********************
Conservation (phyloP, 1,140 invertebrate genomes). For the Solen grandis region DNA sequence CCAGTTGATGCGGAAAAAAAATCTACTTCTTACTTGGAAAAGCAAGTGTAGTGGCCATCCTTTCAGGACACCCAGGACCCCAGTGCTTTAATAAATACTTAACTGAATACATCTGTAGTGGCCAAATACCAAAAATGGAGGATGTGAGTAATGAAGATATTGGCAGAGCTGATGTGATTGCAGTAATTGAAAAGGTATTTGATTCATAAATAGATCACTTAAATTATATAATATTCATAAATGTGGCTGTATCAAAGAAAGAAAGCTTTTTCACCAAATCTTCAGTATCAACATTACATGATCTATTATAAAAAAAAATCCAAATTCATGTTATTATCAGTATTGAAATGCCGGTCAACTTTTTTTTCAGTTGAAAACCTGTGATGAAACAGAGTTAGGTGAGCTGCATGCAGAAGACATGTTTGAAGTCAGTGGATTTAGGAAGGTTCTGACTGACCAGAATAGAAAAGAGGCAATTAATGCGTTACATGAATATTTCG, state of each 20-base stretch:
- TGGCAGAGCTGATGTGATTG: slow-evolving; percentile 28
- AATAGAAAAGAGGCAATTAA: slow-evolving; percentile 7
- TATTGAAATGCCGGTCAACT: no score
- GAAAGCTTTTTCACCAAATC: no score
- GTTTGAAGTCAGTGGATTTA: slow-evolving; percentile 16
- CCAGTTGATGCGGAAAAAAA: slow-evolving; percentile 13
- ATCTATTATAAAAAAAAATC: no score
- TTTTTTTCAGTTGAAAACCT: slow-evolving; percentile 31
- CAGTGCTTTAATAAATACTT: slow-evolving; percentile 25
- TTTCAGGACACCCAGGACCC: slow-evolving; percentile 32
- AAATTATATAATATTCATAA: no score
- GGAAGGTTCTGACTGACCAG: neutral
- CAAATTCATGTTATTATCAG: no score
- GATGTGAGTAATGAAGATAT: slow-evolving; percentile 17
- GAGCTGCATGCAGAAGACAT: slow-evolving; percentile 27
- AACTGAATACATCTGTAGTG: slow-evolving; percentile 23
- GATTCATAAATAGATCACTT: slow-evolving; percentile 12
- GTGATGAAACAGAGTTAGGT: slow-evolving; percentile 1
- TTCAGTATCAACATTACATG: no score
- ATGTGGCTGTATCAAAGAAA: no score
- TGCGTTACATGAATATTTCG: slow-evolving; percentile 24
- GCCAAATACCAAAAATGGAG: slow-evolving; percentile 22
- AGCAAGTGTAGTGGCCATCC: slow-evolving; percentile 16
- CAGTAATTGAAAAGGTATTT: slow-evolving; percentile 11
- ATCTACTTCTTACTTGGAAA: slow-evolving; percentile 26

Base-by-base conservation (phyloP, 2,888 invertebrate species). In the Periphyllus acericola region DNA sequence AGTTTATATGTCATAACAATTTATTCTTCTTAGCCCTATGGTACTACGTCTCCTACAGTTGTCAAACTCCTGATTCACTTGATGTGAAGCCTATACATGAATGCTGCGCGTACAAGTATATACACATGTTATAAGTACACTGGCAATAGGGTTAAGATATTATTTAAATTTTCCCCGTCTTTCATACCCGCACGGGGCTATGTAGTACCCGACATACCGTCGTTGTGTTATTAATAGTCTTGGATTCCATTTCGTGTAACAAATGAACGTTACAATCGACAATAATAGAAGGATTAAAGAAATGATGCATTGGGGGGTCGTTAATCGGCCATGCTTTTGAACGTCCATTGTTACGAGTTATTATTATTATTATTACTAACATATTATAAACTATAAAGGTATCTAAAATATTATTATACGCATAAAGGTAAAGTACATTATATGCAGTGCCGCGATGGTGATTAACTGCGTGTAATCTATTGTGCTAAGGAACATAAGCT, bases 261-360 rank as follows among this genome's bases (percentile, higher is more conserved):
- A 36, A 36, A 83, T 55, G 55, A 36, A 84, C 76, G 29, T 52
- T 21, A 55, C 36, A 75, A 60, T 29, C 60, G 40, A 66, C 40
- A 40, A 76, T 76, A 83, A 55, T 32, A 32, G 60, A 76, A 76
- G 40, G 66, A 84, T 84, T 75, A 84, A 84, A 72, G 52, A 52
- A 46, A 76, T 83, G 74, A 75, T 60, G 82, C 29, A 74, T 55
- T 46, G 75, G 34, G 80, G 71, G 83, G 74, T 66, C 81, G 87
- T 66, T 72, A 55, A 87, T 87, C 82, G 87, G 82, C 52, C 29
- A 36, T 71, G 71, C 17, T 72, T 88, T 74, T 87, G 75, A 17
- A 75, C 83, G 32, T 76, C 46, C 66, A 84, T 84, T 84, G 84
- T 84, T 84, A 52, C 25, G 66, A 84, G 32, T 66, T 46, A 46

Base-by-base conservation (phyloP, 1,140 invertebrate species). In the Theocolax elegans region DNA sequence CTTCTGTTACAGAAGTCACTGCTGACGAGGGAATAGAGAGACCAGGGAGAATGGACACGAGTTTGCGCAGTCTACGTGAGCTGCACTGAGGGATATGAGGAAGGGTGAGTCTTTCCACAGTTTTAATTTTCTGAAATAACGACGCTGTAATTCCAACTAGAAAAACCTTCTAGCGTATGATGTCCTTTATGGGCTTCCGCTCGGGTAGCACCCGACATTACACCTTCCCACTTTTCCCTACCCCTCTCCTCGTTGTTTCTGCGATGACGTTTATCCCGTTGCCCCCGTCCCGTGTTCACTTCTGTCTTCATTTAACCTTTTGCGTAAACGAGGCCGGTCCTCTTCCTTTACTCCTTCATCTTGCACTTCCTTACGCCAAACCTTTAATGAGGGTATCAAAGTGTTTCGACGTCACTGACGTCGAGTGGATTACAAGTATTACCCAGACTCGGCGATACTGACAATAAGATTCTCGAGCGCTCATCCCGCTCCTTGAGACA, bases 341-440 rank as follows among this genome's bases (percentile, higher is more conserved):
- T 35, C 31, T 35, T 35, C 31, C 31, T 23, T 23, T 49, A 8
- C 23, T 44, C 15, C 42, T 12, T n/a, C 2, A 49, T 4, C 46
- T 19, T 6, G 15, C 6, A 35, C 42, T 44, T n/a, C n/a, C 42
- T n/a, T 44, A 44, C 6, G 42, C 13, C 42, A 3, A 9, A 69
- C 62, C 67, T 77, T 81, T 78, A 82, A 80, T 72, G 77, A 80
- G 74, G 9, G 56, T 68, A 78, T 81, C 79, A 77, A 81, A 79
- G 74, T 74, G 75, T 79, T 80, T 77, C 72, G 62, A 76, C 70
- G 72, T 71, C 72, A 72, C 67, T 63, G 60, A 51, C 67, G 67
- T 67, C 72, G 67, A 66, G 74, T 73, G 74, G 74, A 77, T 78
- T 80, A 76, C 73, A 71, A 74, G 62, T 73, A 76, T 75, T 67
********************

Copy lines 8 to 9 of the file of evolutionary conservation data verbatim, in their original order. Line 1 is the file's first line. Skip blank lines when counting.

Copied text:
- ATCTATTATAAAAAAAAATC: no score
- TTTTTTTCAGTTGAAAACCT: slow-evolving; percentile 31